The velocity/energy/killing power/ bullet performance envelope discussion goes on partly because it is complicated and perhaps ,understandably, not well understood. Why do dangerous game rifles throw big bullets at moderate to low velocities and Varminters small bullets at very high velocities? The difference between stopping and just killing etc.. The subject is fascinating. I have made my choice but am always interested in the forums many opinions.

    Cheers

  17. #17

    Default .338-06 how good?

    Years befiore I bought my first chronograph, I developed a load for the .338 Win. using a 250 gr. Nosler Partition spitzer. I used it enough to become proficient with it in most shooting situations. Long shots were done on target ranges out to 400 plus yards. I mostly killed game within 200 yds and it worked ok. I took a trip to Wyoming to hunt trophy elk with some friends. We hunted for a week without seeing an elk. Then we found a herd of 20 or so, with two beautiful 6x6s in it. After a long stalk crawling in deep snow I managed to get to where I could cover their escape route. Two fellows from Pennsylvania were shooting at them from 600 to 700 yds. on the other side of them. The elk were attempting to climb a ridge to safety, and I had a shot at one of the bulls at about 450 yds. I had a good rest, held high and in front of the bull and let fly. He went down fast but got up and went in some brush. He couldn't climb with the herd. An hour later I found him, still alive; I killed him and then found my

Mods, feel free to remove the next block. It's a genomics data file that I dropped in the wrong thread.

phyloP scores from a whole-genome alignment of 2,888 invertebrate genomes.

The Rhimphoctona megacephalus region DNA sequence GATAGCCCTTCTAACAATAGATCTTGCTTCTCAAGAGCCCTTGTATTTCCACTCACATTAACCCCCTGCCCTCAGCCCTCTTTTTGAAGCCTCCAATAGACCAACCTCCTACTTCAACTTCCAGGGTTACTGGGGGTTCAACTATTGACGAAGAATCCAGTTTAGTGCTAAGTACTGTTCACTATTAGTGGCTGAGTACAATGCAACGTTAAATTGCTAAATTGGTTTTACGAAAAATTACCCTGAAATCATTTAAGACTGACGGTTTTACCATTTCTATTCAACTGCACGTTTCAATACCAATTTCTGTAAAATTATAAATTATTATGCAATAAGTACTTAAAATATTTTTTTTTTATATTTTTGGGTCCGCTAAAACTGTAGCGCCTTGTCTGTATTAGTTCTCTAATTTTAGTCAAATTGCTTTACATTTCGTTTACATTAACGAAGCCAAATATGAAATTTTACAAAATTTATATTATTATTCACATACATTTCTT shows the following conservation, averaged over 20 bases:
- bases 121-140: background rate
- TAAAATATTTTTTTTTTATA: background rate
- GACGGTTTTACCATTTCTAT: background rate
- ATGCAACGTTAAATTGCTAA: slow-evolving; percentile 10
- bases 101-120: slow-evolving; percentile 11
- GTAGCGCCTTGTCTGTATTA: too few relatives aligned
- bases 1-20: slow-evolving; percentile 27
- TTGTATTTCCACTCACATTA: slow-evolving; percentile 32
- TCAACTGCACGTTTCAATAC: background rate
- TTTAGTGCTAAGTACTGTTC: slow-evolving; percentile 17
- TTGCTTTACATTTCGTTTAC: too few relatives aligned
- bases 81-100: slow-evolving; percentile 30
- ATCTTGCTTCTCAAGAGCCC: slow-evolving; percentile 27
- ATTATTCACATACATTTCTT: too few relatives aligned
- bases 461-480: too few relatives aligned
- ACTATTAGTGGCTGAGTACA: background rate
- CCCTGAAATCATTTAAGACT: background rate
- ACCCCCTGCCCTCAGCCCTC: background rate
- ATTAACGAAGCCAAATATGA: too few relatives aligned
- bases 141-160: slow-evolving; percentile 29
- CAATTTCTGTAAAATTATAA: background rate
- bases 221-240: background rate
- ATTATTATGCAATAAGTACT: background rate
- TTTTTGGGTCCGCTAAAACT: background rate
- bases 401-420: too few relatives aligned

original shot passed through both lungs without opening. The bullet acted like a military round. My killing shot expanded fine. When I obtained use of a chronograph, I tested those loads and found they were leaving the muzzle at about 2400 fps. They were accurate, but wouldn't open up at 400+ yards. With that particular rifle, I could not achieve "factory velocity" or even within 150 fps of it with any 250 gr. load. It wasn't accurate with any lighter bullet. When the .300 RUM came out I went to that and relegated the .338 Win. to the role of brush gun, and it is good at that. Ballistically, it is about equal to the .338-06. Great moose gun.